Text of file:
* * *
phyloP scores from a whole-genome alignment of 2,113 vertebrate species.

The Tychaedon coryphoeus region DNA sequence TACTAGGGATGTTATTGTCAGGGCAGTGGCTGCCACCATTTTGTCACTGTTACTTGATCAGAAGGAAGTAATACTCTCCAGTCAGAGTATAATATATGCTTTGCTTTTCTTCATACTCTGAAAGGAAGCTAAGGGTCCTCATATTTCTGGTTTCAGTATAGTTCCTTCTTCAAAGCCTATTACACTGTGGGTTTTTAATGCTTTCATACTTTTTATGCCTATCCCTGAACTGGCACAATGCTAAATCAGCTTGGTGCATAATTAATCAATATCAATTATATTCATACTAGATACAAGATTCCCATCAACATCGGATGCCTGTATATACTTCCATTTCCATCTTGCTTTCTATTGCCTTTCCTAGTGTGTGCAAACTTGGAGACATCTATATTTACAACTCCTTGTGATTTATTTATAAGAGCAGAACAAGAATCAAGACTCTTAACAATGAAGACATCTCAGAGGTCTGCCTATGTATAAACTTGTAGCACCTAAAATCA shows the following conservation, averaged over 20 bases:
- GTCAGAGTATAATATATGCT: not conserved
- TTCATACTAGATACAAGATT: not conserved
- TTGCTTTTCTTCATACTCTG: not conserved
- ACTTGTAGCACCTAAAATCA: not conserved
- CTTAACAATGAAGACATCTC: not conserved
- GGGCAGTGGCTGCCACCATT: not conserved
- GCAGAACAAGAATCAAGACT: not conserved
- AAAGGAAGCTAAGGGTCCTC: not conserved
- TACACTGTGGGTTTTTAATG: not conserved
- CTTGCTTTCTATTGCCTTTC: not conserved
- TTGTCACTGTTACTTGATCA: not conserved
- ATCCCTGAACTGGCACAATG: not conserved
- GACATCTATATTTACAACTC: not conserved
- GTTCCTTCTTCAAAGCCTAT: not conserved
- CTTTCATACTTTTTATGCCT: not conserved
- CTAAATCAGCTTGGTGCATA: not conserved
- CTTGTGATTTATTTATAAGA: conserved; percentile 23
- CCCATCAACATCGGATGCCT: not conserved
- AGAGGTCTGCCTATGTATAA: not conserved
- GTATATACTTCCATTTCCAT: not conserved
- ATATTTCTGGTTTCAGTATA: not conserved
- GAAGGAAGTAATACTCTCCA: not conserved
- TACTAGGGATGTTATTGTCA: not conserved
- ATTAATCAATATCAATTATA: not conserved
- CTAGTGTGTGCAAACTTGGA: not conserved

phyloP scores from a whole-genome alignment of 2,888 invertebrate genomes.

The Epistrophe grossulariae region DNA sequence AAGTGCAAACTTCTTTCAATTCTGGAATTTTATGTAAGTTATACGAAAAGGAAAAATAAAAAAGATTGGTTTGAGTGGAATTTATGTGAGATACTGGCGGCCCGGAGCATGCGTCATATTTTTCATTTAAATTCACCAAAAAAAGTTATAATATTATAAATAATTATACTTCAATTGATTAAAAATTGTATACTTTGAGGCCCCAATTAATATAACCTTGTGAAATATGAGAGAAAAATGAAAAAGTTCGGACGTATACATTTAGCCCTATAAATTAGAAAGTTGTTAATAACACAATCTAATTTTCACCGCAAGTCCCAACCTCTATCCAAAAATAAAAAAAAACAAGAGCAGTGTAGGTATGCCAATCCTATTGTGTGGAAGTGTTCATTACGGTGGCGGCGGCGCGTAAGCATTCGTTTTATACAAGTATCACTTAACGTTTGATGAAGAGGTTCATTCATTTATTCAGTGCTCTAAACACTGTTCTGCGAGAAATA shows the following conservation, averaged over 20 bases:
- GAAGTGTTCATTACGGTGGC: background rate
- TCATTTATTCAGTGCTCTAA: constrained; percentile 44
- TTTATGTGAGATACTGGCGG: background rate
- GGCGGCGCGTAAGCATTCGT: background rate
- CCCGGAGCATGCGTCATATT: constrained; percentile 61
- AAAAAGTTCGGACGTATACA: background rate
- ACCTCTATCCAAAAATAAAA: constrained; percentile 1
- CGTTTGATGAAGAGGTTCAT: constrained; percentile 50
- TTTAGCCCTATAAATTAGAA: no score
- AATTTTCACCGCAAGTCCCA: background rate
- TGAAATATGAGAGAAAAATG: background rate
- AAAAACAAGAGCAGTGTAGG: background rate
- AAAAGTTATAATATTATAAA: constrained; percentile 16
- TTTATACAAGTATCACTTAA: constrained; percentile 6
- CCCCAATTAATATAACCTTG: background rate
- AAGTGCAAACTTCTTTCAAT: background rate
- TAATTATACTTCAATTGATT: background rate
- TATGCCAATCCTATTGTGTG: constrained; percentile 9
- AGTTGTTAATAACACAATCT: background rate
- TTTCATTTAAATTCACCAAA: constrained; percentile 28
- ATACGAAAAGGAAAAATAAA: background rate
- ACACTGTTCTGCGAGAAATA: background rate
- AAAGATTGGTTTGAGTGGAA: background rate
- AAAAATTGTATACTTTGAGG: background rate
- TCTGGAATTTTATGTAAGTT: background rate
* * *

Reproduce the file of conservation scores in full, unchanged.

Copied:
phyloP scores from a whole-genome alignment of 2,113 vertebrate species.

The Tychaedon coryphoeus region DNA sequence TACTAGGGATGTTATTGTCAGGGCAGTGGCTGCCACCATTTTGTCACTGTTACTTGATCAGAAGGAAGTAATACTCTCCAGTCAGAGTATAATATATGCTTTGCTTTTCTTCATACTCTGAAAGGAAGCTAAGGGTCCTCATATTTCTGGTTTCAGTATAGTTCCTTCTTCAAAGCCTATTACACTGTGGGTTTTTAATGCTTTCATACTTTTTATGCCTATCCCTGAACTGGCACAATGCTAAATCAGCTTGGTGCATAATTAATCAATATCAATTATATTCATACTAGATACAAGATTCCCATCAACATCGGATGCCTGTATATACTTCCATTTCCATCTTGCTTTCTATTGCCTTTCCTAGTGTGTGCAAACTTGGAGACATCTATATTTACAACTCCTTGTGATTTATTTATAAGAGCAGAACAAGAATCAAGACTCTTAACAATGAAGACATCTCAGAGGTCTGCCTATGTATAAACTTGTAGCACCTAAAATCA shows the following conservation, averaged over 20 bases:
- GTCAGAGTATAATATATGCT: not conserved
- TTCATACTAGATACAAGATT: not conserved
- TTGCTTTTCTTCATACTCTG: not conserved
- ACTTGTAGCACCTAAAATCA: not conserved
- CTTAACAATGAAGACATCTC: not conserved
- GGGCAGTGGCTGCCACCATT: not conserved
- GCAGAACAAGAATCAAGACT: not conserved
- AAAGGAAGCTAAGGGTCCTC: not conserved
- TACACTGTGGGTTTTTAATG: not conserved
- CTTGCTTTCTATTGCCTTTC: not conserved
- TTGTCACTGTTACTTGATCA: not conserved
- ATCCCTGAACTGGCACAATG: not conserved
- GACATCTATATTTACAACTC: not conserved
- GTTCCTTCTTCAAAGCCTAT: not conserved
- CTTTCATACTTTTTATGCCT: not conserved
- CTAAATCAGCTTGGTGCATA: not conserved
- CTTGTGATTTATTTATAAGA: conserved; percentile 23
- CCCATCAACATCGGATGCCT: not conserved
- AGAGGTCTGCCTATGTATAA: not conserved
- GTATATACTTCCATTTCCAT: not conserved
- ATATTTCTGGTTTCAGTATA: not conserved
- GAAGGAAGTAATACTCTCCA: not conserved
- TACTAGGGATGTTATTGTCA: not conserved
- ATTAATCAATATCAATTATA: not conserved
- CTAGTGTGTGCAAACTTGGA: not conserved

phyloP scores from a whole-genome alignment of 2,888 invertebrate genomes.

The Epistrophe grossulariae region DNA sequence AAGTGCAAACTTCTTTCAATTCTGGAATTTTATGTAAGTTATACGAAAAGGAAAAATAAAAAAGATTGGTTTGAGTGGAATTTATGTGAGATACTGGCGGCCCGGAGCATGCGTCATATTTTTCATTTAAATTCACCAAAAAAAGTTATAATATTATAAATAATTATACTTCAATTGATTAAAAATTGTATACTTTGAGGCCCCAATTAATATAACCTTGTGAAATATGAGAGAAAAATGAAAAAGTTCGGACGTATACATTTAGCCCTATAAATTAGAAAGTTGTTAATAACACAATCTAATTTTCACCGCAAGTCCCAACCTCTATCCAAAAATAAAAAAAAACAAGAGCAGTGTAGGTATGCCAATCCTATTGTGTGGAAGTGTTCATTACGGTGGCGGCGGCGCGTAAGCATTCGTTTTATACAAGTATCACTTAACGTTTGATGAAGAGGTTCATTCATTTATTCAGTGCTCTAAACACTGTTCTGCGAGAAATA shows the following conservation, averaged over 20 bases:
- GAAGTGTTCATTACGGTGGC: background rate
- TCATTTATTCAGTGCTCTAA: constrained; percentile 44
- TTTATGTGAGATACTGGCGG: background rate
- GGCGGCGCGTAAGCATTCGT: background rate
- CCCGGAGCATGCGTCATATT: constrained; percentile 61
- AAAAAGTTCGGACGTATACA: background rate
- ACCTCTATCCAAAAATAAAA: constrained; percentile 1
- CGTTTGATGAAGAGGTTCAT: constrained; percentile 50
- TTTAGCCCTATAAATTAGAA: no score
- AATTTTCACCGCAAGTCCCA: background rate
- TGAAATATGAGAGAAAAATG: background rate
- AAAAACAAGAGCAGTGTAGG: background rate
- AAAAGTTATAATATTATAAA: constrained; percentile 16
- TTTATACAAGTATCACTTAA: constrained; percentile 6
- CCCCAATTAATATAACCTTG: background rate
- AAGTGCAAACTTCTTTCAAT: background rate
- TAATTATACTTCAATTGATT: background rate
- TATGCCAATCCTATTGTGTG: constrained; percentile 9
- AGTTGTTAATAACACAATCT: background rate
- TTTCATTTAAATTCACCAAA: constrained; percentile 28
- ATACGAAAAGGAAAAATAAA: background rate
- ACACTGTTCTGCGAGAAATA: background rate
- AAAGATTGGTTTGAGTGGAA: background rate
- AAAAATTGTATACTTTGAGG: background rate
- TCTGGAATTTTATGTAAGTT: background rate